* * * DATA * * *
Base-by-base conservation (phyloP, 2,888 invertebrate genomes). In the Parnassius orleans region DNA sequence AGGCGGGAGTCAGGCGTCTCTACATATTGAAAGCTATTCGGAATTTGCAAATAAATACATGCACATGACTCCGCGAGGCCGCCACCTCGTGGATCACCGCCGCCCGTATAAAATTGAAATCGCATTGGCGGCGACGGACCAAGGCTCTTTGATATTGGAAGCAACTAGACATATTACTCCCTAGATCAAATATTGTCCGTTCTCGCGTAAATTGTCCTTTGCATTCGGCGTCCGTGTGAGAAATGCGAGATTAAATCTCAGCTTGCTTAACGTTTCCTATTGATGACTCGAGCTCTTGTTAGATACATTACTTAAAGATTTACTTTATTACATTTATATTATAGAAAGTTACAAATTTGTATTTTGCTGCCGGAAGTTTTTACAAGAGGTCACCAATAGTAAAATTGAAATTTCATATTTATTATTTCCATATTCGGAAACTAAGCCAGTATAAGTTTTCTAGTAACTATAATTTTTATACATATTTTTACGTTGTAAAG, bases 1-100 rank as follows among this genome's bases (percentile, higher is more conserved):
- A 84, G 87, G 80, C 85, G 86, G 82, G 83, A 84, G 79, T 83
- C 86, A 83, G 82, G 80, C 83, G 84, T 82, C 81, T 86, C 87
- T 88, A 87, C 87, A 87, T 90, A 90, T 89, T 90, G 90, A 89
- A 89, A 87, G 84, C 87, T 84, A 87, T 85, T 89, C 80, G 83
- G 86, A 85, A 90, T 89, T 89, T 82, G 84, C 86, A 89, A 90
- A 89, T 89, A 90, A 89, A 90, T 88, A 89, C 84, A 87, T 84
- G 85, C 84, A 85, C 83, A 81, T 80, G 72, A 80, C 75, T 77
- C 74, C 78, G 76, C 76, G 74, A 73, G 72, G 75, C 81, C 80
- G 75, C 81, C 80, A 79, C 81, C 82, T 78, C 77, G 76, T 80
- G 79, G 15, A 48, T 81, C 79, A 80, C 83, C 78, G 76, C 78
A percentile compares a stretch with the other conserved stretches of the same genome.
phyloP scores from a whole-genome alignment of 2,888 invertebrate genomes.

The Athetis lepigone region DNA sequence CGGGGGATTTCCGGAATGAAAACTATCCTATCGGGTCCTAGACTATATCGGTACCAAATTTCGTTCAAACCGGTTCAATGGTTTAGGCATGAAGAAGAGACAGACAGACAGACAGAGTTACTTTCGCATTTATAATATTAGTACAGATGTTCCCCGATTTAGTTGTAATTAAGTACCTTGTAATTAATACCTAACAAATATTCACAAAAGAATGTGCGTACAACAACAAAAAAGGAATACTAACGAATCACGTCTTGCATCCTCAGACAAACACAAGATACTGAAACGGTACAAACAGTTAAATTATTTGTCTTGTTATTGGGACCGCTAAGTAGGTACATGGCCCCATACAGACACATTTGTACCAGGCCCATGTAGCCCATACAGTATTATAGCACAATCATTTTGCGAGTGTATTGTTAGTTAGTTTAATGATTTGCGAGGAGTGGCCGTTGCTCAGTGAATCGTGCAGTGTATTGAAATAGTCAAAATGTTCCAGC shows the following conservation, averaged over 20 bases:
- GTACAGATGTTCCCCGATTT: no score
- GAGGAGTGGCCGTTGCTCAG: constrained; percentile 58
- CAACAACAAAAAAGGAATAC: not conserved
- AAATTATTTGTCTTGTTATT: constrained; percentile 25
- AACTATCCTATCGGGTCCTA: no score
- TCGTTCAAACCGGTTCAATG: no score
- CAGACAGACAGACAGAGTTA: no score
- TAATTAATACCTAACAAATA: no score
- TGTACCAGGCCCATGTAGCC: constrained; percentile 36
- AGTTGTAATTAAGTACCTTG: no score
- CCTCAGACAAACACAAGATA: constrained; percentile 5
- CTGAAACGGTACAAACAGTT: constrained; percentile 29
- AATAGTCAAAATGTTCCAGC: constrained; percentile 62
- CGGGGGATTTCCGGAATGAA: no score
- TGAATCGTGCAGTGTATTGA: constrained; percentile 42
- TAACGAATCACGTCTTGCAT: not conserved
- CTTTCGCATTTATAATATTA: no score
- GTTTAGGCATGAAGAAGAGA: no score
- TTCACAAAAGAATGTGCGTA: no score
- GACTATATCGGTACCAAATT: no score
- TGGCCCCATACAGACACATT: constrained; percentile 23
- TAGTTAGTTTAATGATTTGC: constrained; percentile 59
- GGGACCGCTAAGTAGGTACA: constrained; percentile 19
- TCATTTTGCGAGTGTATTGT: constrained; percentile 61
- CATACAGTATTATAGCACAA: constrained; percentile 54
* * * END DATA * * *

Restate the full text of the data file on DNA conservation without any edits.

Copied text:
Base-by-base conservation (phyloP, 2,888 invertebrate genomes). In the Parnassius orleans region DNA sequence AGGCGGGAGTCAGGCGTCTCTACATATTGAAAGCTATTCGGAATTTGCAAATAAATACATGCACATGACTCCGCGAGGCCGCCACCTCGTGGATCACCGCCGCCCGTATAAAATTGAAATCGCATTGGCGGCGACGGACCAAGGCTCTTTGATATTGGAAGCAACTAGACATATTACTCCCTAGATCAAATATTGTCCGTTCTCGCGTAAATTGTCCTTTGCATTCGGCGTCCGTGTGAGAAATGCGAGATTAAATCTCAGCTTGCTTAACGTTTCCTATTGATGACTCGAGCTCTTGTTAGATACATTACTTAAAGATTTACTTTATTACATTTATATTATAGAAAGTTACAAATTTGTATTTTGCTGCCGGAAGTTTTTACAAGAGGTCACCAATAGTAAAATTGAAATTTCATATTTATTATTTCCATATTCGGAAACTAAGCCAGTATAAGTTTTCTAGTAACTATAATTTTTATACATATTTTTACGTTGTAAAG, bases 1-100 rank as follows among this genome's bases (percentile, higher is more conserved):
- A 84, G 87, G 80, C 85, G 86, G 82, G 83, A 84, G 79, T 83
- C 86, A 83, G 82, G 80, C 83, G 84, T 82, C 81, T 86, C 87
- T 88, A 87, C 87, A 87, T 90, A 90, T 89, T 90, G 90, A 89
- A 89, A 87, G 84, C 87, T 84, A 87, T 85, T 89, C 80, G 83
- G 86, A 85, A 90, T 89, T 89, T 82, G 84, C 86, A 89, A 90
- A 89, T 89, A 90, A 89, A 90, T 88, A 89, C 84, A 87, T 84
- G 85, C 84, A 85, C 83, A 81, T 80, G 72, A 80, C 75, T 77
- C 74, C 78, G 76, C 76, G 74, A 73, G 72, G 75, C 81, C 80
- G 75, C 81, C 80, A 79, C 81, C 82, T 78, C 77, G 76, T 80
- G 79, G 15, A 48, T 81, C 79, A 80, C 83, C 78, G 76, C 78
A percentile compares a stretch with the other conserved stretches of the same genome.
phyloP scores from a whole-genome alignment of 2,888 invertebrate genomes.

The Athetis lepigone region DNA sequence CGGGGGATTTCCGGAATGAAAACTATCCTATCGGGTCCTAGACTATATCGGTACCAAATTTCGTTCAAACCGGTTCAATGGTTTAGGCATGAAGAAGAGACAGACAGACAGACAGAGTTACTTTCGCATTTATAATATTAGTACAGATGTTCCCCGATTTAGTTGTAATTAAGTACCTTGTAATTAATACCTAACAAATATTCACAAAAGAATGTGCGTACAACAACAAAAAAGGAATACTAACGAATCACGTCTTGCATCCTCAGACAAACACAAGATACTGAAACGGTACAAACAGTTAAATTATTTGTCTTGTTATTGGGACCGCTAAGTAGGTACATGGCCCCATACAGACACATTTGTACCAGGCCCATGTAGCCCATACAGTATTATAGCACAATCATTTTGCGAGTGTATTGTTAGTTAGTTTAATGATTTGCGAGGAGTGGCCGTTGCTCAGTGAATCGTGCAGTGTATTGAAATAGTCAAAATGTTCCAGC shows the following conservation, averaged over 20 bases:
- GTACAGATGTTCCCCGATTT: no score
- GAGGAGTGGCCGTTGCTCAG: constrained; percentile 58
- CAACAACAAAAAAGGAATAC: not conserved
- AAATTATTTGTCTTGTTATT: constrained; percentile 25
- AACTATCCTATCGGGTCCTA: no score
- TCGTTCAAACCGGTTCAATG: no score
- CAGACAGACAGACAGAGTTA: no score
- TAATTAATACCTAACAAATA: no score
- TGTACCAGGCCCATGTAGCC: constrained; percentile 36
- AGTTGTAATTAAGTACCTTG: no score
- CCTCAGACAAACACAAGATA: constrained; percentile 5
- CTGAAACGGTACAAACAGTT: constrained; percentile 29
- AATAGTCAAAATGTTCCAGC: constrained; percentile 62
- CGGGGGATTTCCGGAATGAA: no score
- TGAATCGTGCAGTGTATTGA: constrained; percentile 42
- TAACGAATCACGTCTTGCAT: not conserved
- CTTTCGCATTTATAATATTA: no score
- GTTTAGGCATGAAGAAGAGA: no score
- TTCACAAAAGAATGTGCGTA: no score
- GACTATATCGGTACCAAATT: no score
- TGGCCCCATACAGACACATT: constrained; percentile 23
- TAGTTAGTTTAATGATTTGC: constrained; percentile 59
- GGGACCGCTAAGTAGGTACA: constrained; percentile 19
- TCATTTTGCGAGTGTATTGT: constrained; percentile 61
- CATACAGTATTATAGCACAA: constrained; percentile 54